Scholer’s Coffee and Wine is an intriguing book. You can try to solve its riddle or just enjoy learning all about these two global industries. Either way, there’s food (and drink) for thought.

Sometimes the Best Wine is a (Non-Alcoholic) Beer

win“Sometimes the best wine is a beer” is the title of a chapter in my book Money, Taste, and Wine: It’s Complicated. The chapter begins with a situtation that most wine drinkers have experienced. Stranded at a charity reception with only tasteless donated wine to drink, I long for the craft beer that others seem to be enjoying so much.

At really low price points (and sometimes at higher price levels, too), I am afraid that the best wine probably is a beer, at least if you care what you’re drinking.

Recently I’ve had an opportunity to explore another situation where wine fares poorly compared to beer: when you need to avoid alcohol for one reason or another.

Non-alcoholic wines are available but they are not really much of a thing here in the U.S. — at least not yet — although they are getting more attention in Europe. Sue and I learned about Matarromera Group’s innovative “Win” alcohol-free wines during our visit to Spain, for example. Matarrommera sees potential in the non-alcohlic wine market and has made significant investment in production and marketing.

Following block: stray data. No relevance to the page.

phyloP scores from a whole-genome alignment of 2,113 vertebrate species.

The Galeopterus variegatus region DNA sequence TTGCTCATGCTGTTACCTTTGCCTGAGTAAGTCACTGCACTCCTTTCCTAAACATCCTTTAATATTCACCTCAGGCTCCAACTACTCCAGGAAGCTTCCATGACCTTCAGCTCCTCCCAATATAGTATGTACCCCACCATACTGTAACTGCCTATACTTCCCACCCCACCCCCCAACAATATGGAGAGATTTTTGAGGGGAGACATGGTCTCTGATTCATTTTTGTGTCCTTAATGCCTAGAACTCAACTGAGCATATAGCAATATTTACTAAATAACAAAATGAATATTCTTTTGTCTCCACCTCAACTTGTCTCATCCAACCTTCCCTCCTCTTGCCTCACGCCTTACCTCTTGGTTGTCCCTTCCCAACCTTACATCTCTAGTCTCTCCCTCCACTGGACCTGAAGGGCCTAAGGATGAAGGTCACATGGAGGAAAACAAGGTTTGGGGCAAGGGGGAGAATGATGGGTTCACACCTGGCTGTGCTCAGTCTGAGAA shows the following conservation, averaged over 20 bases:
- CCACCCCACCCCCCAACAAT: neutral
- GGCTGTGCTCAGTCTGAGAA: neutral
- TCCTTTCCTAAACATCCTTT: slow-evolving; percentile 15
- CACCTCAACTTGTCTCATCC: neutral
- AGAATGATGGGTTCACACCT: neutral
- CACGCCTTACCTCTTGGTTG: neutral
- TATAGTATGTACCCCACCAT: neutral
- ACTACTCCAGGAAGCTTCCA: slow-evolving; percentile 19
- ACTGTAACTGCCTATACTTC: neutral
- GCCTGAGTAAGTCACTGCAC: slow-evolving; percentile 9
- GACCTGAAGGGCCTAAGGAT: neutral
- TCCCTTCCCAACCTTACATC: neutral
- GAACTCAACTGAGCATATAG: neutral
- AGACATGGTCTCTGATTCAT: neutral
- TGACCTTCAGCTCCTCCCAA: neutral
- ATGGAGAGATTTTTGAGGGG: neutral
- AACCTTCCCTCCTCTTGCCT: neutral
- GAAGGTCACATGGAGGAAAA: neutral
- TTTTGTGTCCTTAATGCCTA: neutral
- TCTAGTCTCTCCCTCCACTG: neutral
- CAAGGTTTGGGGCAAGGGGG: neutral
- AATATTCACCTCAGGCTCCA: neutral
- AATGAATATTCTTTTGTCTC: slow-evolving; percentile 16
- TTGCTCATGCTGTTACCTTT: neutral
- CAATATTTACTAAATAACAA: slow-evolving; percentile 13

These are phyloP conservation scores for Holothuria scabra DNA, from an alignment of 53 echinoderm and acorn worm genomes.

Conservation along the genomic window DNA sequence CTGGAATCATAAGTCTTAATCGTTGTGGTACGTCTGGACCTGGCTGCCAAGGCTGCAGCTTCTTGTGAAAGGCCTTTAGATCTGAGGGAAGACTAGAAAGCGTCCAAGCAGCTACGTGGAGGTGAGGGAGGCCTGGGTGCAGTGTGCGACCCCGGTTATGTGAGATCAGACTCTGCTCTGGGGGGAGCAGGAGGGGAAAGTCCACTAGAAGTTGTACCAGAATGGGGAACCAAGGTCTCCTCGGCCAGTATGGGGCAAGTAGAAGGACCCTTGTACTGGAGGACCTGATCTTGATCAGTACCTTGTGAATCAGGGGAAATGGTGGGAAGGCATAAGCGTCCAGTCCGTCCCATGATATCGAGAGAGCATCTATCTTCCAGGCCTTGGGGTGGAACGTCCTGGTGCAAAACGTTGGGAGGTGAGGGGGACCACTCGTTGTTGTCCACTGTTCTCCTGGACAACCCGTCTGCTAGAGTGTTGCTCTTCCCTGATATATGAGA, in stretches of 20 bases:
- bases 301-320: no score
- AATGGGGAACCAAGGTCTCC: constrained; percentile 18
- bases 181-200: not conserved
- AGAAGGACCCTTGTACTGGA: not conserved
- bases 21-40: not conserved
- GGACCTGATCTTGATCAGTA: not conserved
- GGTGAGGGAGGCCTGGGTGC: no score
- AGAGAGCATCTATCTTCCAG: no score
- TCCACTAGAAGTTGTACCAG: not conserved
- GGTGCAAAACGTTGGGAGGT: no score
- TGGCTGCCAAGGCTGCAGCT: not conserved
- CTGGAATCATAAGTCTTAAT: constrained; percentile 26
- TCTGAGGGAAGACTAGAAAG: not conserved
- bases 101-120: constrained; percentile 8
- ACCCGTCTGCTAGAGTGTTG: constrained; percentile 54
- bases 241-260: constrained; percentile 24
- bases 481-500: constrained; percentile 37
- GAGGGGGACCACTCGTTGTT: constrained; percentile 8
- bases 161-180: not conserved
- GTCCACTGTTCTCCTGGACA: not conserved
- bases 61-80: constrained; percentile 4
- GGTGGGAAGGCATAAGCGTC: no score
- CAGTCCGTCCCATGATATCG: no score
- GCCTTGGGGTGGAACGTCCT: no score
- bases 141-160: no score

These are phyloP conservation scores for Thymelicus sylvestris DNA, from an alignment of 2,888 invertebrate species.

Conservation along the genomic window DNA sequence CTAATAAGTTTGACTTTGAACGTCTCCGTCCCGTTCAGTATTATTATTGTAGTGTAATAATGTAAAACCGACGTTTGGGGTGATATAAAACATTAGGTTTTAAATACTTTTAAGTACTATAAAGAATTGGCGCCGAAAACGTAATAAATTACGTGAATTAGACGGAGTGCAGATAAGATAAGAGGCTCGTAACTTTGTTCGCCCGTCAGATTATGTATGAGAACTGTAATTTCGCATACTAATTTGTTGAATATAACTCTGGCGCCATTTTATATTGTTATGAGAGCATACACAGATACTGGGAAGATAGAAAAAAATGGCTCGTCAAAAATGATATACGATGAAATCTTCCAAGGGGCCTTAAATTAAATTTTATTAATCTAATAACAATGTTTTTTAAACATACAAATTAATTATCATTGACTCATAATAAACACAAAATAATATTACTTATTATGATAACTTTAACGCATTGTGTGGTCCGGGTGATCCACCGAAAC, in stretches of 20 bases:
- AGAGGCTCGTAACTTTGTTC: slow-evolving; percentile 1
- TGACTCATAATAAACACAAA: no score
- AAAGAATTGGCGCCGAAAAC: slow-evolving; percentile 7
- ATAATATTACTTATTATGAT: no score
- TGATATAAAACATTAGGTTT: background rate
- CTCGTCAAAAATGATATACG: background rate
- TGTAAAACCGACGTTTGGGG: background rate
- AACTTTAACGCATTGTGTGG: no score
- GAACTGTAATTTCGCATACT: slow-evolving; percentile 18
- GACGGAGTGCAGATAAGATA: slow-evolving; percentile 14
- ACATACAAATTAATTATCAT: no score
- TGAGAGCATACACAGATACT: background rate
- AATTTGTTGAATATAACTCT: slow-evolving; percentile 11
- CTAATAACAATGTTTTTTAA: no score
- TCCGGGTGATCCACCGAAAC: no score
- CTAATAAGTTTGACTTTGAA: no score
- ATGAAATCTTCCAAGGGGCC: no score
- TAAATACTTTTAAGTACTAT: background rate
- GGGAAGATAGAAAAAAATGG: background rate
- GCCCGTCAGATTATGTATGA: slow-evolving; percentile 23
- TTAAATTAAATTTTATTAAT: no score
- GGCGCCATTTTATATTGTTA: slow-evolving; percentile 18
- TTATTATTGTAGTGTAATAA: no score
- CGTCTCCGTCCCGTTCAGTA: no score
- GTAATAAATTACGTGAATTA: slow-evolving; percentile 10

Non-alcoholic wine is a narrow category here in the U.S. I am not sure I would even think to ask for non-alcoholic wine at a bar or restaurant. On-trade people — what is your experience? Do customers request non-alcoholic wine?

Non-Alcoholic Choices Everywhere